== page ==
- Set a strong password for your email account so you don’t get in trouble for a hacker’s actions
Even if you’re headquartered outside of the US, if you’re using a US-based email marketing company or are primarily sending emails to US addresses, you need to comply with CAN-SPAM or you face large fines (up to $16,000 per instance with no max).
The Telephone Consumer Protection Act (TCPA)
SMS marketing is crucial for dispensaries, but if you don’t comply with TCPA, you’ll face hefty fines. Initially instituted as a may to reign in telemarketers, TCPA has a major impact on text marketing.
To be compliant, you need to get express written consent from subscribers, share how frequently you’ll be sending messages, and provide opt-out options.
You can’t purchase phone numbers—everyone on your list must opt in to receive your texts.
In addition, you need to ensure that you’re only capturing data from individuals of age in your state. Make sure that your text signup pops up after your age gate.
When it comes to content, skip gifs and images that use licensed materials, even if it’s your favorite movie quote. They can land you in hot water.
Data Compliance Outside the US
If you have locations in Canada or are thinking of expanding to Canada, you’ll need to abide by The Fighting Internet and Wireless Spam Act (CASL), which is similar to the CAN-SPAM act. If you’re following CAN-SPAM, you’re CASL compliant.
You’ve probably noticed that some platforms are GDPR-compliant. They may allow you to choose whether or not to use the GDPR compliant settings or they may force you to use them (especially if they do a lot of business in the EU). GDPR is all about the personal data of EU citizens. You can learn more about it here.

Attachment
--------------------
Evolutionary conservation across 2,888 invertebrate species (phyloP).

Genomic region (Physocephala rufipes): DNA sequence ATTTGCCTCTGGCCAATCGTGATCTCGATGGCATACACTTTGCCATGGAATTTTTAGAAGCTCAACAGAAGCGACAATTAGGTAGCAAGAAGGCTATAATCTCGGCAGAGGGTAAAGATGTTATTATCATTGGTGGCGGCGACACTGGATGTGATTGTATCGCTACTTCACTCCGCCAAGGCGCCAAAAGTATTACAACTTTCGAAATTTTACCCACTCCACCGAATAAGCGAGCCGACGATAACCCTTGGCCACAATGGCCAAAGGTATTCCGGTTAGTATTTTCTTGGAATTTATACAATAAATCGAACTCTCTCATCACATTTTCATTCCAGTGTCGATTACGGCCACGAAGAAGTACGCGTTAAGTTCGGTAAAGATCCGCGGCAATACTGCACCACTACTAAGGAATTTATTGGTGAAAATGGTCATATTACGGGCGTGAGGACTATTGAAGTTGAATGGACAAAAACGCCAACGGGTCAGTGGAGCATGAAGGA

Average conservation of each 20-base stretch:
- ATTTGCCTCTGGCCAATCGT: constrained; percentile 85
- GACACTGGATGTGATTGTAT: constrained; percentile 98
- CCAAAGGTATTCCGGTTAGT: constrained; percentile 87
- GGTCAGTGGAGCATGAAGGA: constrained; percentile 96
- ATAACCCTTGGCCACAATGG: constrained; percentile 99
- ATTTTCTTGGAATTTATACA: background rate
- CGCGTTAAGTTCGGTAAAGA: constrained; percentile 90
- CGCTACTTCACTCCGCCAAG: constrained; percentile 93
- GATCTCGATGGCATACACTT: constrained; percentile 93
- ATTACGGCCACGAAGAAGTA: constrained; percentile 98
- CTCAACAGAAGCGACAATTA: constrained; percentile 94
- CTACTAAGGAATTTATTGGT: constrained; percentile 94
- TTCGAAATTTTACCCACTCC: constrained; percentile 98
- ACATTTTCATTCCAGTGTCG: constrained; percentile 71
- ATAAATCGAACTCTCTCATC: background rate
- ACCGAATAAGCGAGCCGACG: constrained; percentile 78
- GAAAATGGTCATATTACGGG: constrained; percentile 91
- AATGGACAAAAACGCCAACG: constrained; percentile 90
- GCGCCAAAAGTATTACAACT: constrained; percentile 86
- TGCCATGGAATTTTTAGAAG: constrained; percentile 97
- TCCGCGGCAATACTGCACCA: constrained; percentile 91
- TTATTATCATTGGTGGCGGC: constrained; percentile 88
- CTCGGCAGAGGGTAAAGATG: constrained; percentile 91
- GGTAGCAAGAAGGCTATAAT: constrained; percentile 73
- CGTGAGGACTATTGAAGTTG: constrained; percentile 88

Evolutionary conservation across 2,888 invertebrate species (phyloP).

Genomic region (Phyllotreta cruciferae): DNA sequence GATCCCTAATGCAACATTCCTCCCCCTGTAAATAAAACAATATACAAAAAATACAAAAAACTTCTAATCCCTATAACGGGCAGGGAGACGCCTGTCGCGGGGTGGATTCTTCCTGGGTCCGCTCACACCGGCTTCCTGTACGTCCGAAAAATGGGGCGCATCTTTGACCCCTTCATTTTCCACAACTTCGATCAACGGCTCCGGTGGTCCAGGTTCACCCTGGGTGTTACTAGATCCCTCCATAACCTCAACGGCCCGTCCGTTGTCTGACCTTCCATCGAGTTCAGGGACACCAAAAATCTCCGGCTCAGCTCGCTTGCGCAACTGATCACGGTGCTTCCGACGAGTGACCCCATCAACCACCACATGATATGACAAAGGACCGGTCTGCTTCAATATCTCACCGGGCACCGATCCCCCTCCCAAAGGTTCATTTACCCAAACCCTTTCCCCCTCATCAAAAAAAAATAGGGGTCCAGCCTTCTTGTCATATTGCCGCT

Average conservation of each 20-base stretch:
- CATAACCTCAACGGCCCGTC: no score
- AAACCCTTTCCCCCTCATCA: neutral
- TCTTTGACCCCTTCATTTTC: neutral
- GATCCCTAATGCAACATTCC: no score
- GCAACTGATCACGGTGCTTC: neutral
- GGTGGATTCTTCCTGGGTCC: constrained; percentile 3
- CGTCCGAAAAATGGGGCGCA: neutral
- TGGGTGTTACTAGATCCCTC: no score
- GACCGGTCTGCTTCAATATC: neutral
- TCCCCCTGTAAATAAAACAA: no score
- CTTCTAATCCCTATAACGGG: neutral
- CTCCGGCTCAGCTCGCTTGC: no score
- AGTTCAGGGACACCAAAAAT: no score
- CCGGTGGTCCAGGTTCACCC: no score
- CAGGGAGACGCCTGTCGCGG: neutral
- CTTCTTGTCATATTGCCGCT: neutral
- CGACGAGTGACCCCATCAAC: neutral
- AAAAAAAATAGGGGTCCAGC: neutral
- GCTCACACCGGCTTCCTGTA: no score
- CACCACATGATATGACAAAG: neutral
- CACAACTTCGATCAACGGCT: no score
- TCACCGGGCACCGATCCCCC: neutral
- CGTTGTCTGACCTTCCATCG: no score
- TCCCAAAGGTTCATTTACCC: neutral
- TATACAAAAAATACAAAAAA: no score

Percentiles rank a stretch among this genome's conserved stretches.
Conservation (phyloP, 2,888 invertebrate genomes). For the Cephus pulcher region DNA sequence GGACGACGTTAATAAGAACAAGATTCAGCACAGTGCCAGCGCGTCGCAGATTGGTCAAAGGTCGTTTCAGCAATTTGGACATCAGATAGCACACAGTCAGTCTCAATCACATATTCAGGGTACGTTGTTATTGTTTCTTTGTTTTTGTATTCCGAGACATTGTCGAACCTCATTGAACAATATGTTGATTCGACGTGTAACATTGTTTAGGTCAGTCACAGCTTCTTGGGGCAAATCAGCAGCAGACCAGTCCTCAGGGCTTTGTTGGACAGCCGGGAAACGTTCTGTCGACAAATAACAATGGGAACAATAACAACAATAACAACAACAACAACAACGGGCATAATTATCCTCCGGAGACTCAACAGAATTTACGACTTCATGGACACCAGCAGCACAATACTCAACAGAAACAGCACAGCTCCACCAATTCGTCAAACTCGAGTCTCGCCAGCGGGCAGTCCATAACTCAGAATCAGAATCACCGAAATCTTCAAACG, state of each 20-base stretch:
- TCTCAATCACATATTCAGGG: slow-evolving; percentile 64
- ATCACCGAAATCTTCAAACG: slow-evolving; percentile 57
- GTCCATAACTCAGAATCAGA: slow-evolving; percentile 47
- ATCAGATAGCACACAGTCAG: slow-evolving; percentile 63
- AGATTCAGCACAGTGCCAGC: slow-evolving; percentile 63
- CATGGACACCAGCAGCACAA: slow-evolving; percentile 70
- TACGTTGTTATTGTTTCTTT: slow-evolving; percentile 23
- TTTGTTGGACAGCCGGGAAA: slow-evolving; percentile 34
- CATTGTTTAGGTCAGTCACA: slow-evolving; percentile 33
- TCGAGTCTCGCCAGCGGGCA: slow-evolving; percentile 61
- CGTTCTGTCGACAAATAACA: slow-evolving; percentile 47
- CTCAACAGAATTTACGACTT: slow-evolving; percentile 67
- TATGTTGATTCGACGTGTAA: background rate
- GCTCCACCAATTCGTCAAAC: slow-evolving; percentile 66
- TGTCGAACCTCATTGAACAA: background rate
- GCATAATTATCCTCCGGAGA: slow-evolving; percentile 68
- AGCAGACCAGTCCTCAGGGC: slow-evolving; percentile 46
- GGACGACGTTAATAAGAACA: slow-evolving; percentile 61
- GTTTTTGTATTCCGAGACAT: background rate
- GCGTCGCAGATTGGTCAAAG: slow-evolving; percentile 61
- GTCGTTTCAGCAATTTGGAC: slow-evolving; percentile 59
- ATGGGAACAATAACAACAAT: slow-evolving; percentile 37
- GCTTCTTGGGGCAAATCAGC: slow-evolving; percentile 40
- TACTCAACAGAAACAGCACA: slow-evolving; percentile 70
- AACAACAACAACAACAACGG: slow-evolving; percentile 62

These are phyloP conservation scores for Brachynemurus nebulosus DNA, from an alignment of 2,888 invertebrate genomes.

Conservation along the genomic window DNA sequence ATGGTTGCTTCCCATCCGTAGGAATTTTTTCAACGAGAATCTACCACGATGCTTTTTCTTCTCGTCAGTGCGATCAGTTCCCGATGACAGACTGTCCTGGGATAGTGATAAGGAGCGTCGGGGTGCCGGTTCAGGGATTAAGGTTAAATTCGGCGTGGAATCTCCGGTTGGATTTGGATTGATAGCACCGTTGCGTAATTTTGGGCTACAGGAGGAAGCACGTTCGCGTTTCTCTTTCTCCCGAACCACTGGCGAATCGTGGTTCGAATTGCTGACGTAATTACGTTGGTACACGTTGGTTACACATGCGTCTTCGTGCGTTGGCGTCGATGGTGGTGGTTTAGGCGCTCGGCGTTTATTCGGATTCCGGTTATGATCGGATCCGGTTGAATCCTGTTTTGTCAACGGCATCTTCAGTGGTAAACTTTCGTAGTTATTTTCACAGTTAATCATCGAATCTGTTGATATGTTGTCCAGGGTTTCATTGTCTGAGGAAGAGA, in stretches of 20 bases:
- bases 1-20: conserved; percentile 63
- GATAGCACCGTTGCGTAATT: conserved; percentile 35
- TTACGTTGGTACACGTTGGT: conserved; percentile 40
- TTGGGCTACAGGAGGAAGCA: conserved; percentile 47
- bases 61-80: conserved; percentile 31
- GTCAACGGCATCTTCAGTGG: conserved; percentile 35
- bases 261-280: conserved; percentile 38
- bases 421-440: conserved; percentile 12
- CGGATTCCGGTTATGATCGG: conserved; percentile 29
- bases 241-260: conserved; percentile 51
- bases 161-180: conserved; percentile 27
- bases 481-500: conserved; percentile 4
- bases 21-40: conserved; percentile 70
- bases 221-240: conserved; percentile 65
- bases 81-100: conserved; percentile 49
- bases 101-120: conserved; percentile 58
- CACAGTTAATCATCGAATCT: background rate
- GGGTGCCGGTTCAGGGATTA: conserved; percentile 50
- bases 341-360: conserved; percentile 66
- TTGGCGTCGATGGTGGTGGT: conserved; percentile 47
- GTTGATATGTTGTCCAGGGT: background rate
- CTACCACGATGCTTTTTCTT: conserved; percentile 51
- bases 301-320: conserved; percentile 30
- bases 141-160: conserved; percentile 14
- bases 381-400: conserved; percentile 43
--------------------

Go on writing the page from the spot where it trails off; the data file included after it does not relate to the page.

Data Privacy at the State Level
Many individual states have followed in the footsteps of the EU by enacting legislation similar to—and sometimes based on—the GDPR. California, Nevada, Illinois, New York, Oregon, Texas, Maine, Washington, and more have all developed—or are in the process of developing—updated data collection and privacy laws. To date, 25 US states have, or will soon have, some kind of law governing the collection and use of personal data. Here’s a sampling of some of these laws. Make sure to check for such laws in every state you operate in.
The California Consumer Privacy Act went into effect on January 1, 2020. This piece of legislation seeks to give Californians greater control over how their personal information is collected and used. Under the CCPA, Californians have the right to restrict an organization’s use of their personal data and to request the deletion of any personal data previously given to an organization. It’s worth noting that the CCPA has no cap on penalties for non-compliance, making it extremely important that all businesses in California operate within the law.
The CCPA applies to businesses that make more than $25 million annually or that “buys, receives, or sells the personal information of 50,000 or more consumers, households, or devices.”
Considered by some to be a ‘copycat’ of the CCPA, the New York SHIELD Act seeks to provide New Yorkers with more protections for their data. This law goes into effect on March 23rd and requires that businesses take adequate measures to protect private data and notify users of a breach.